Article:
Bah, what a waste of breath. He could use his forum to take a stance and provide some detail on an issue. It is an op-ed, isn't it? Instead, we get a collection of vague proclamations - immigration is a problem (why?), fix it (how?).

Frustrating to see such a wasted opportunity.

CNN.com - Dobbs: Bush, Congress tell working folk to go to hell - May 24, 2006


BBC NEWS | Europe | West's 'terror deceptions' rapped

So, I guess our government isn't alone in its missteps.

BBC NEWS | Europe | West's 'terror deceptions' rapped: "the report's foreword, written by Amnesty International's Secretary-General Irene Khan, reserves much criticism for Western governments, which she says have 'paralysed international institutions and squandered public resources in pursuit of narrow security interests'.

'Governments profess to champion the cause of human rights but show repressive reflexes when it comes to their own policies and performance,' says the report."


Bonds: 616? And, I feel like a newb

So, Pat Hruby at ESPN Page 2 wrote a nice piece discounting Bonds' home runs, using a half-assed scientific approach. It's pretty amusing, though I was immediately struck by a glaring omission - if Bonds weren't such a tremendous threat, his walk rate would have suffered, leaving more official at-bats and therefore a few more homeruns (since the calculations are all based on HR-per-AB ratios). I noticed the feedback button, and fired off a quick message pointing this out.

Of course, I failed to notice a little sidebar entitled "FAQ"... had I paid attention, I would have seen my question, as well as its answer (which is, BTW, give Bonds an extra 17 taters). Doh! I so rarely reply or email writers, it figures this rare occasion would be one in which I display such a lack of sense. :-)

So, if we give him [Bonds] the extra 17, he's at 633, or 81 behind his actual total. 755 (Hank) + 1 (to beat Hank) + 81 (cushion to 'clear the asterisk') = 833.

So, if Barry can get to 833, we celebrate? At his 2006 rate of 1 HR per 20.33 PA (after subtracting out intentional walks and HBP), then assuming Barry continues to play 84% of his team's games (as he's done this year), and assuming 3.37 PA per game (as he has done for the past 3 years), he should reach our new target of 833 near the All-Star break, 2011! (stats from The Hardball Times)


The Chicago Sports Review | CHISPORT.COM

The Chicago Sports Review | CHISPORT.COM: "30 Sports Things To Do Before You Turn 30"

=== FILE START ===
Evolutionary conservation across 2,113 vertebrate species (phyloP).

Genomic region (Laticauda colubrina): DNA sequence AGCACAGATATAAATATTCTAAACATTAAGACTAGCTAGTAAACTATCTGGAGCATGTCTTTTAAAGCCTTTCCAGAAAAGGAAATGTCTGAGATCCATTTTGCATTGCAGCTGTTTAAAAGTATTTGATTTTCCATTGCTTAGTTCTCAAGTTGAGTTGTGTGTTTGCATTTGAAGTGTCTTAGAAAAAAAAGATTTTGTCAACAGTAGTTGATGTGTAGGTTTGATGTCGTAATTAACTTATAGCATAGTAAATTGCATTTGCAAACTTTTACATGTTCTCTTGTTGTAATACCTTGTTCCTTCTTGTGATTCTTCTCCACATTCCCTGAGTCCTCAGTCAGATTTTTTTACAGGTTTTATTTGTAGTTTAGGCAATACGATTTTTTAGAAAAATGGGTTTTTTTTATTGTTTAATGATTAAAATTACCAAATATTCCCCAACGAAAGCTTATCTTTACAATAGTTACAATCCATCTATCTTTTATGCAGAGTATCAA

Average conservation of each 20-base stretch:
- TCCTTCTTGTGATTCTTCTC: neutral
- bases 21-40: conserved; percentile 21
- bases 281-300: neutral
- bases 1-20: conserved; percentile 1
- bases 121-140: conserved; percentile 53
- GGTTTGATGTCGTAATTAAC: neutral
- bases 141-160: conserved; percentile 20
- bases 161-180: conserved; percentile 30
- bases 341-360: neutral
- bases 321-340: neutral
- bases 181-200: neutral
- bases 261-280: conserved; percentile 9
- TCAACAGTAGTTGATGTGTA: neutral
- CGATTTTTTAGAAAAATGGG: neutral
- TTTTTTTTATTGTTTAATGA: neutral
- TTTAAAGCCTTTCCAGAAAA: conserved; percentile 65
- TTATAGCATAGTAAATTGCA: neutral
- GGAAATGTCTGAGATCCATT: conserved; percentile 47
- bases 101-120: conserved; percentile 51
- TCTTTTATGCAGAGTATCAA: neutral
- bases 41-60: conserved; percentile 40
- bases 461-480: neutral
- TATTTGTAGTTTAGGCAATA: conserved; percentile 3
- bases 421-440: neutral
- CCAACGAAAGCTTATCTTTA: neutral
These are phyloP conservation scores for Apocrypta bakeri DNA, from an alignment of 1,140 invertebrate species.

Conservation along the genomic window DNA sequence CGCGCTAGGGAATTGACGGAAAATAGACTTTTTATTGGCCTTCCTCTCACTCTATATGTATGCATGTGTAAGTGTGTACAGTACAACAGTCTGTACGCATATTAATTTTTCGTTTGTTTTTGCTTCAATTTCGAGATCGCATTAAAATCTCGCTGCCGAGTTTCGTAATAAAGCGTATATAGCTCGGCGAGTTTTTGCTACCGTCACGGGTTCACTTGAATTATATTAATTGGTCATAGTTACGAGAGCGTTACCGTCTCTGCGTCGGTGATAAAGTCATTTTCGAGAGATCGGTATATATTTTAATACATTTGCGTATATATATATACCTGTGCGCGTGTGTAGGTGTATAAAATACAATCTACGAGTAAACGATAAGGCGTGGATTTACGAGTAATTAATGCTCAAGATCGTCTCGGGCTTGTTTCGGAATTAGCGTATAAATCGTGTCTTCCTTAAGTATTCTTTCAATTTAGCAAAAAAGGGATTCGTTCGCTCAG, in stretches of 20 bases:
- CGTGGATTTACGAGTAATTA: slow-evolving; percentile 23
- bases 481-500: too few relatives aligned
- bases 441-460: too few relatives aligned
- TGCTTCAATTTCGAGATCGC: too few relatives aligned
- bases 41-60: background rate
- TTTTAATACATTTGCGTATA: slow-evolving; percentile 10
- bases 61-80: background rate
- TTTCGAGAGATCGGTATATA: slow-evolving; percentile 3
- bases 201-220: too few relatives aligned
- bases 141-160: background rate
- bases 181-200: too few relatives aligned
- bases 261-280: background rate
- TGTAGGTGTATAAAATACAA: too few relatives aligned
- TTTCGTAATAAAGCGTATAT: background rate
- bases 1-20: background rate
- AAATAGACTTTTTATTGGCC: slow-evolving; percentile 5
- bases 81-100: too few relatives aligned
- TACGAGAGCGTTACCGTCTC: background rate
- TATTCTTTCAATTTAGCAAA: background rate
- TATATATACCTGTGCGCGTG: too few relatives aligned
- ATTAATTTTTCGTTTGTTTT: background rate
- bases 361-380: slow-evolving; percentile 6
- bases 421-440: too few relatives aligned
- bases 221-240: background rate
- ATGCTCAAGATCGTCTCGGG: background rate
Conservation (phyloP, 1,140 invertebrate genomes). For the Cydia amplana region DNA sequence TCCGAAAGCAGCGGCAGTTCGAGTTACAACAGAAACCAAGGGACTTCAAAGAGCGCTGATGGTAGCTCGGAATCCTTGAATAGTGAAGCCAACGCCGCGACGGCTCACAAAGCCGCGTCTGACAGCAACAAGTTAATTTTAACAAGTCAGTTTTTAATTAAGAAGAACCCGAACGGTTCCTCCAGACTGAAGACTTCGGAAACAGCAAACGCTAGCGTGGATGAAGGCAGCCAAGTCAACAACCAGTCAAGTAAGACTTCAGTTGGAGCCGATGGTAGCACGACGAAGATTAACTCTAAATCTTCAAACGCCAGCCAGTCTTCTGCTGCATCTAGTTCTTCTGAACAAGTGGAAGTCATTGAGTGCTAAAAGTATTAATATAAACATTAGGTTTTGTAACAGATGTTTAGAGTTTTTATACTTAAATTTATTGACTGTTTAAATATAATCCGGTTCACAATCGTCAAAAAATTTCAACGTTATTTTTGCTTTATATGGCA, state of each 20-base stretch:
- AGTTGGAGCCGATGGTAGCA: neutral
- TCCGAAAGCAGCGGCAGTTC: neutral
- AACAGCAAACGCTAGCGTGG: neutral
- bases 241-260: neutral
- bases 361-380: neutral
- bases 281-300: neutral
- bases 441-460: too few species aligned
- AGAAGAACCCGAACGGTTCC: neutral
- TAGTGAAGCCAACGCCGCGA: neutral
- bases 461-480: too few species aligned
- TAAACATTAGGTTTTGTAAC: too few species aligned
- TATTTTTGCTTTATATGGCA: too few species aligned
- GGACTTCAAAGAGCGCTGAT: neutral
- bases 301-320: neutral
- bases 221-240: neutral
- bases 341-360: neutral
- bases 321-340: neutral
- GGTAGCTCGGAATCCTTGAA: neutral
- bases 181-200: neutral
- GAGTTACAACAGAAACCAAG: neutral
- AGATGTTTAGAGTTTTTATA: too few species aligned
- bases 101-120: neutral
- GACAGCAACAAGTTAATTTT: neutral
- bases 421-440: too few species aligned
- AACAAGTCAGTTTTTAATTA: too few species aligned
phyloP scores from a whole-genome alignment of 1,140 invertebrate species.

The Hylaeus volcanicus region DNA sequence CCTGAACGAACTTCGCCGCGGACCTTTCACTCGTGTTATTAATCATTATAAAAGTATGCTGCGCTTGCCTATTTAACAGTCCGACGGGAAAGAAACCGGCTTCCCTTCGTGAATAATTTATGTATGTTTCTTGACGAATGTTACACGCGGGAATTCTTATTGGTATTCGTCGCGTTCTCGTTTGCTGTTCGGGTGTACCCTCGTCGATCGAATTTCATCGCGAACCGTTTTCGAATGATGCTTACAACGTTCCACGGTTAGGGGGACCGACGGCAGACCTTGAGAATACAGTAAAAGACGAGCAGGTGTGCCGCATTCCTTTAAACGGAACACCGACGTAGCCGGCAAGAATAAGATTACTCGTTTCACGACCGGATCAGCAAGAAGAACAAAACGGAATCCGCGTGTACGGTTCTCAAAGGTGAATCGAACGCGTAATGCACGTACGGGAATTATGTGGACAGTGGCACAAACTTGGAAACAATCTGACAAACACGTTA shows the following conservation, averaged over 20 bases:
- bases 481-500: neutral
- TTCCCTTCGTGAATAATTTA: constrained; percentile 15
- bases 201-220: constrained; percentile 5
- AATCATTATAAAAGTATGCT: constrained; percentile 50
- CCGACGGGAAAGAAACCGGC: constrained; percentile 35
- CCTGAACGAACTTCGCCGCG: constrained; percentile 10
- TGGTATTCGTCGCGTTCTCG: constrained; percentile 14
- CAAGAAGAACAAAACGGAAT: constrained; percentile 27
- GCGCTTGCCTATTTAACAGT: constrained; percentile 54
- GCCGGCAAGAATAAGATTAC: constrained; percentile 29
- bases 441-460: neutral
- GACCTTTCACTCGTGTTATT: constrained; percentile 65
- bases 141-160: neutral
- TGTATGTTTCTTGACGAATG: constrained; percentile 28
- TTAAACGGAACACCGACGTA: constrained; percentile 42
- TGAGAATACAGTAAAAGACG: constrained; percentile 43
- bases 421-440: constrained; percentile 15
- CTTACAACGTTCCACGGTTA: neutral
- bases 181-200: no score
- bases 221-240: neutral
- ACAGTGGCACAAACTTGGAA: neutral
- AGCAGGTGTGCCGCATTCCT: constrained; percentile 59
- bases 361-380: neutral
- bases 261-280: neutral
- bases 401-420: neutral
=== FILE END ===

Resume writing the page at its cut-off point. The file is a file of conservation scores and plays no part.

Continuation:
What have I done?
1, 2 (well, a batting practice ball), 3 (if you consider the apron fairway), 7 (state science olympiads, trivia), 8 (saw the Braves win the NL pennant one year), 11, 13 (UGA over GT a few years ago), 16 (saw a no-hitter in the early 90s), 25 (seen Cards-Cubbies), 27 (does Olympic soccer count?), 28 (baseball and bowling), and of course 29 (just go to college in the South).


whoa... backlog

I didn't realize I had 2 weeks worth of draft posts queued up. So, brace for a flurry of posts. Those of you on RSS (heh) be sure to click through and read them!


The Blotter

More followup on the domestic spying of US citizens. So, let's see how this works: if a leak isn't authorized by the pres (say, to alert the public their rights are being trampled), the NSA will use phone records to slam the door on the whistleblowers. But if the pres initiates the leak (say, to out a CIA operative because her diplomat husband publicly criticizes you) then I guess they don't pursue it...

The Blotter

The Scientific Activist: Reporting from the Crossroads of Science and Politics: Is Science Overrated?

I had to take maybe 12 courses in english, history, social sciences, etc - how many science and math classes does a typical liberal arts major take?

The Scientific Activist: Reporting from the Crossroads of Science and Politics: Is Science Overrated?


CNN.com - Inside Bush's secret spy net - May 14, 2006

Yeah, I'm late now bitching about this. How F***** incredible is this? How can anyone not be completely furious at our administration?

CNN.com - Inside Bush's secret spy net - May 14, 2006: "The day after USA Today broke the story that the National Security Agency (NSA) aimed to 'create a database of every call ever made' within the U.S., as one of the paper's sources put it, a Washington Post-ABC News poll found that 63 percent of those who were asked said they found the NSA program to be an acceptable way to fight terrorism, and 44 percent said they strongly approved of it."

To add something new, this evening (Wed, 5/17) I caught on NPR an interview with a Rep. senator from Kansas [NPR.org]. As I understand him, we have to exchange some freedoms to battle terrorists. The president is doing everything he can to fight terrorists, and any opposition to the president undermines the fight. Therefore, let Dubya be. Incredible.

But... I thought the terrorists hated us because of our freedoms? Shouldn't preserving our liberties be priority #1 in demonstrating that they haven't changed us?


Baseball Connoisseurs: The Atlanta Braves as the Good Ship Argo

Pretty funny post.
Baseball Connoisseurs: The Atlanta Braves as the Good Ship Argo

Generation X - Wikipedia, the free encyclopedia

I now forget the circumstances in which I started reading the generation entries on Wikipedia. I have always felt a little insecure, though - I apply the Gen-X label to myself, even though I'm at the young end of it. Seeing this blurb, though, was amusing, as it fits me to a T.

Generation X - Wikipedia, the free encyclopedia: "Predominantly DNC-voters may call themselves progressive instead of liberal (which became an overloaded term with negative connotations in election. Predominantly GOP-voters may call themselves libertarian (in lieu of e.g. 'social liberal, fiscal conservative' and perhaps with the clarifier 'pro-defense libertarian' to distinguish them from anti-war peaceniks). Of note, some Gen Xers first reached voting age when Ross Perot ran for President from the Reform Party."